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'My experience has been artistically wholesome': Vivek Hariharan on collaborating with Salim–Sulaiman for 'Bhoomi 2021'

12:00 PM Oct 12, 2021 | Simran Khan

Playback singer Vivek Hariharan, known for the songs 'Challa' from Vicky Kaushal's 2019 action film 'URI: The Surgical Strike' and 'Dum Dum' from Anushka Sharma's 'Phillauri', has collaborated with music composer duo Salim–Sulaiman for 'Bhoomi 2021'. The album also features singers like Vishal Dadlani, Sunidhi Chauhan, Sukhwinder Singh, Raftaar, and Harshdeep Kaur among others.

For 'Bhoomi 2021', Vivek has sung an Assamese-language, progressive rock song.

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Talking about how he came on board for the album, the vocalist told The Free Press Journal, "Music composer Anurag Saikia (of Taapsee Pannu-starrer 'Thappad' fame) called me to his studio in Mumbai to record a song he was presenting for an independent project. When he first played the song to me, I was quite surprised. It was an experimental track and there were no lyrics at that point. We just tried a few things and recorded gibberish for the initial version.

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"He then told me that the song was for 'Bhoomi 2021' with composers Salim-Sulaiman at the helm. I was really excited. Anurag played the scratch version to Salim sir who loved it in the first go itself. After hearing the track, Salim sir loved my vocals and spoke to me over a call."

Speaking about the album, he said, "‘Bhoomi’ is the brainchild of music composers Salim-Sulaiman. Bhoomi is a movement to make music that visits our roots and culture yet is experimental and futuristic, pushing the boundaries of the art. I had heard 'Bhoomi 2020' album and loved the collaborations and the kind of music they were doing. It’s great to have Salim-Sulaiman sir support such music."

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Vivek Harihan said that he is delighted to be a part of an album that features artists he grew up listening to.

"Being a part of such a lineup felt exciting but also made me super nervous. I feel really blessed and lucky to have been a part of this album," the artist said.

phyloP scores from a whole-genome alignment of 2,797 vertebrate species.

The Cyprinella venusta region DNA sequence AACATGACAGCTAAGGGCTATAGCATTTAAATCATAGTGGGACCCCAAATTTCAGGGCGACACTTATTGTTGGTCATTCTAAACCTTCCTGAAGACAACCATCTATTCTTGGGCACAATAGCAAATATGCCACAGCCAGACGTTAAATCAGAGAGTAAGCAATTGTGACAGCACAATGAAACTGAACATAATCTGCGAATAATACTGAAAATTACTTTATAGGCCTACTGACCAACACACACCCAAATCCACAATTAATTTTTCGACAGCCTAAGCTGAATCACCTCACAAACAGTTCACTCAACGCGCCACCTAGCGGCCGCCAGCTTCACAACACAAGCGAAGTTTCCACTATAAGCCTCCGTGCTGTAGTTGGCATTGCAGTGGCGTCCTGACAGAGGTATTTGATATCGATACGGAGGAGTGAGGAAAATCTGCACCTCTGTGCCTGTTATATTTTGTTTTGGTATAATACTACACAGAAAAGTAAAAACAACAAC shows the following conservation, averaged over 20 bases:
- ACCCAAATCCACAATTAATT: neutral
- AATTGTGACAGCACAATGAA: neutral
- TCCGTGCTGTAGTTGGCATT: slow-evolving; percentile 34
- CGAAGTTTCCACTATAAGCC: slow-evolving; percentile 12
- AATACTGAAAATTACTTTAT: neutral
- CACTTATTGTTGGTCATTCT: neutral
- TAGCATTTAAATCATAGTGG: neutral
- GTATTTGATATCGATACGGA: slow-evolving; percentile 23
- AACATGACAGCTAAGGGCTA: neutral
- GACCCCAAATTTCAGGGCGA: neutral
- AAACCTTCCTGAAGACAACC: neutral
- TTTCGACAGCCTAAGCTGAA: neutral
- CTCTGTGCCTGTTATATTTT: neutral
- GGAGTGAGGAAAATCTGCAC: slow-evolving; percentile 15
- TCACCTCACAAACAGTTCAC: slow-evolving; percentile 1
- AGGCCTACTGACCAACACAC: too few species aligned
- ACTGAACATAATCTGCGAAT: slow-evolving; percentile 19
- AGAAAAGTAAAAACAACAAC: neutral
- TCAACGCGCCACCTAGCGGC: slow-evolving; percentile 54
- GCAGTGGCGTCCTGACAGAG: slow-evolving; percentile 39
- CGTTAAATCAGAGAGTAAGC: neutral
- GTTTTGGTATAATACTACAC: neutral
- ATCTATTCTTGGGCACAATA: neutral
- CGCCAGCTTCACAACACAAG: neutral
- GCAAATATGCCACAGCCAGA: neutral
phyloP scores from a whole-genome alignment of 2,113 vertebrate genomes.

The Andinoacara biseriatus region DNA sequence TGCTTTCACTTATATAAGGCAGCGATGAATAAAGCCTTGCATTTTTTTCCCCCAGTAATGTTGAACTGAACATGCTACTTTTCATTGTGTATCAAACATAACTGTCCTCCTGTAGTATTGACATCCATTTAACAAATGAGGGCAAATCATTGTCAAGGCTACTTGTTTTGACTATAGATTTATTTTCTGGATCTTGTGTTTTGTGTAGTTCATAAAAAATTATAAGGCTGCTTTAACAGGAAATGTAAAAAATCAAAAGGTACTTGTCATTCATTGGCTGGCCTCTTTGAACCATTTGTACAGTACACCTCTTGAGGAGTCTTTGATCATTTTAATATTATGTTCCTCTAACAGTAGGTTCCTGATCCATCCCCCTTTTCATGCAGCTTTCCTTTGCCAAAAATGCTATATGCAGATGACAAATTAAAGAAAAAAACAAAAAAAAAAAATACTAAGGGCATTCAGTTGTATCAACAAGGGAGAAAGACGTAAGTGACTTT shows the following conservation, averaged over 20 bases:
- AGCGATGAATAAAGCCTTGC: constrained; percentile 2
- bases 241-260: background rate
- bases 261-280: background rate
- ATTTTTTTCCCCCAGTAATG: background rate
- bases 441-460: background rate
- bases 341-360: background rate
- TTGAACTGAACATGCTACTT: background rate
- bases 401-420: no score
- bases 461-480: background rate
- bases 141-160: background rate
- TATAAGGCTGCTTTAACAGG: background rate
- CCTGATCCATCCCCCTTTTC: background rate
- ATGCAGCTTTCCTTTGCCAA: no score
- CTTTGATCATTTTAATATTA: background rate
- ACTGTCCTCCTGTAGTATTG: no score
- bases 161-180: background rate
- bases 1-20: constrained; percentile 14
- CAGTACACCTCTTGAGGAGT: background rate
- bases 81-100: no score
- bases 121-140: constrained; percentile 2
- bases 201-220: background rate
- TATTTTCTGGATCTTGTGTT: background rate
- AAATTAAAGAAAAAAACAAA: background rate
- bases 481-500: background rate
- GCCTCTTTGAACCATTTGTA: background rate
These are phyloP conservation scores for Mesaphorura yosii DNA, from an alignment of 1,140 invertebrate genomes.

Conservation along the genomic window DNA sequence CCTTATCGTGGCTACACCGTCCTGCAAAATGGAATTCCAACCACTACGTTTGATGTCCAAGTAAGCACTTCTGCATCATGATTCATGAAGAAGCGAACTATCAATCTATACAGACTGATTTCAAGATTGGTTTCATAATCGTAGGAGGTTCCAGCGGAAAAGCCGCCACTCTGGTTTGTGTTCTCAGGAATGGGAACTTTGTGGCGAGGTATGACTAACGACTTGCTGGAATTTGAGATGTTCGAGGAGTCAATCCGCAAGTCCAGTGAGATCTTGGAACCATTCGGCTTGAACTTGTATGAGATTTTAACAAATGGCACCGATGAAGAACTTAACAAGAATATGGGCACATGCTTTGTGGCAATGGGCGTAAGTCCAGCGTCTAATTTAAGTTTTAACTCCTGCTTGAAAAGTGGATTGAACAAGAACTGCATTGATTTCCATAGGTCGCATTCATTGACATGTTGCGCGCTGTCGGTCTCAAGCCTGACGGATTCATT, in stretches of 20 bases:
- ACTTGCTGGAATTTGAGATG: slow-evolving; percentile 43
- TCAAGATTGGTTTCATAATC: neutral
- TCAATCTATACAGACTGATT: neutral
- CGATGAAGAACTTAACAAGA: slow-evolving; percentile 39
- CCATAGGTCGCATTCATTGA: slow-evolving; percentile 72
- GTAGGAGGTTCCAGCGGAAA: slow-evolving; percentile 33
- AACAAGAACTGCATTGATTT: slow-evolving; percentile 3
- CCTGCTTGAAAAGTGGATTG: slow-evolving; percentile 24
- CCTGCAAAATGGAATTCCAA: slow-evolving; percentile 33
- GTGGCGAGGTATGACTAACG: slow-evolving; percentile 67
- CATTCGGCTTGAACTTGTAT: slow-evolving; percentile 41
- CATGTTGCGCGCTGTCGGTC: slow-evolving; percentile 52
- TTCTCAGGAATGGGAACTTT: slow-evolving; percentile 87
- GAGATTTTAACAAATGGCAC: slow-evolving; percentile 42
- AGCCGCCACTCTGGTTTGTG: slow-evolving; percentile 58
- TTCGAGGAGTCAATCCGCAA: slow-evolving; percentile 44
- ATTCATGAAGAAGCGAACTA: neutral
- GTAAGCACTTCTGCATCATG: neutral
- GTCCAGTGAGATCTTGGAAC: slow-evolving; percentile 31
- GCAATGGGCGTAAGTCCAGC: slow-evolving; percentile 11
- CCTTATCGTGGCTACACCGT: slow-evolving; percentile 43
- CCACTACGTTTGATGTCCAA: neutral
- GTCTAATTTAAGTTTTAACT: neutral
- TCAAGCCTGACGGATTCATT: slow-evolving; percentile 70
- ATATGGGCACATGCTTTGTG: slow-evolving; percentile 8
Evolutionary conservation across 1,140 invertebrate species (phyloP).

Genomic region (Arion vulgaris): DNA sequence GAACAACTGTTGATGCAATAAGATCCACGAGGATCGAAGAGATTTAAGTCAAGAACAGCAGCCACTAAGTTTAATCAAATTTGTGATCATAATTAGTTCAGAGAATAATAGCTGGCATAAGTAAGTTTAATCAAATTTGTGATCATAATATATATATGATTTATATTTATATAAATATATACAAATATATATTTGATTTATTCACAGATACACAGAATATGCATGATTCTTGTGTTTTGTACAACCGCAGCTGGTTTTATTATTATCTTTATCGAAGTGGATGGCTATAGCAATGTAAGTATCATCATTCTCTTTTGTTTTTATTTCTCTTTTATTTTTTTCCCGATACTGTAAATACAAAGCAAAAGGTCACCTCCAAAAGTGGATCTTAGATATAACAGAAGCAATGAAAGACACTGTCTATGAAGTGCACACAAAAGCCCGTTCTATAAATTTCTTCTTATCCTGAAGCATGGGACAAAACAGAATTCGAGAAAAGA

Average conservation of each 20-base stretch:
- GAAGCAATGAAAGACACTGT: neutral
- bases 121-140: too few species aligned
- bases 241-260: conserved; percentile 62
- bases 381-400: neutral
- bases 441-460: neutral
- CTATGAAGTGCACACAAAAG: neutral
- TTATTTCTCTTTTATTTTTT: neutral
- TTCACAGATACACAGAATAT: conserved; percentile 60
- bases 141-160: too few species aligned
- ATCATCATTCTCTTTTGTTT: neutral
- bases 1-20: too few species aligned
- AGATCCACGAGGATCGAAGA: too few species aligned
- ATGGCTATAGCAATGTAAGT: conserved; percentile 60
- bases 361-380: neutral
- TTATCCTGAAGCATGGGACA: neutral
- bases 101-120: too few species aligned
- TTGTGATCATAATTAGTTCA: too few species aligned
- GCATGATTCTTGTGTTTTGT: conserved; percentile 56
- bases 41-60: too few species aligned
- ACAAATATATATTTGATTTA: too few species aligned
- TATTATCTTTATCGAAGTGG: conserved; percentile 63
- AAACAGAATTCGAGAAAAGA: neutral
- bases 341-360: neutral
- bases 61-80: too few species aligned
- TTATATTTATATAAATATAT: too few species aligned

Vivek said that singing a song in a language he's not familiar with was a learning experience for him. The crooner, who has sung in around 14 different languages, feels that the phonetics of Assamese are 'tricky'.

"The song was originally supposed to be in Hindi but Salim sir suggested that we do this in Assamese. Later, Anurag and I also felt it was a great idea as Anurag hails from Assam and has done extensive work in Assamese. The song does have a lot of elements inspired from Assamese music, in a an unconventional way. Despite having worked extensively in the advertising- jingle space and having sung in around 14 languages, I wasn’t very sure if I’d be able to pull it off because this was a full-fledged song in Assamese - a language I am not very familiar with," he said.

"Apart from the language, the genre, unconventional structure and time-signature of the song made it all the more challenging for me. The song has a beautiful melody laid on top of a progressive rock arrangement that grows on you as you listen to the song. It also has elements of Ahom Folk from Assam. The song is more of an experience which you’ll release when you listen to it. Apart from the music, we also shot an elaborate video of the song with stylized looks and a great band on the stage. All in all, my experience working on this has been artistically wholesome. I have always tried my best to collaborate and push my limits as an artist discovering newer shades to myself. This song was one such opportunity," Hariharan added.

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So, how did you prepare for the song? He replied, "I cannot speak Assamese. My mother tongue is Tamil and I was born and brought up in Mumbai. I was personally of the opinion that someone who knows Assamese should sing it. But Anurag was keen on experimenting with the song in my voice. Faith is key to any successful collaboration. His faith in me gave me the confidence to give the song a shot."

"Anurag called me to the studio and explained the lyrics and phonetics of the language. Since his mother tongue is Assamese, he was pretty much my guiding light in getting the pronunciations and accent right. Rahul Gautam Sharma is the lyricist of the song. The song is about hope. We decided to record and see if it can work. And once we did that, it seemed to fit well," Vivek shared.

"I am really excited that I am given the opportunity to try my hands on a variety of things. I am working on a few interesting projects that are in diverse genres, across various mediums such as films, web series and advertising. I am fortunate that people like to collaborate and experiment with me, even in genres that seem alien to me," he concluded.

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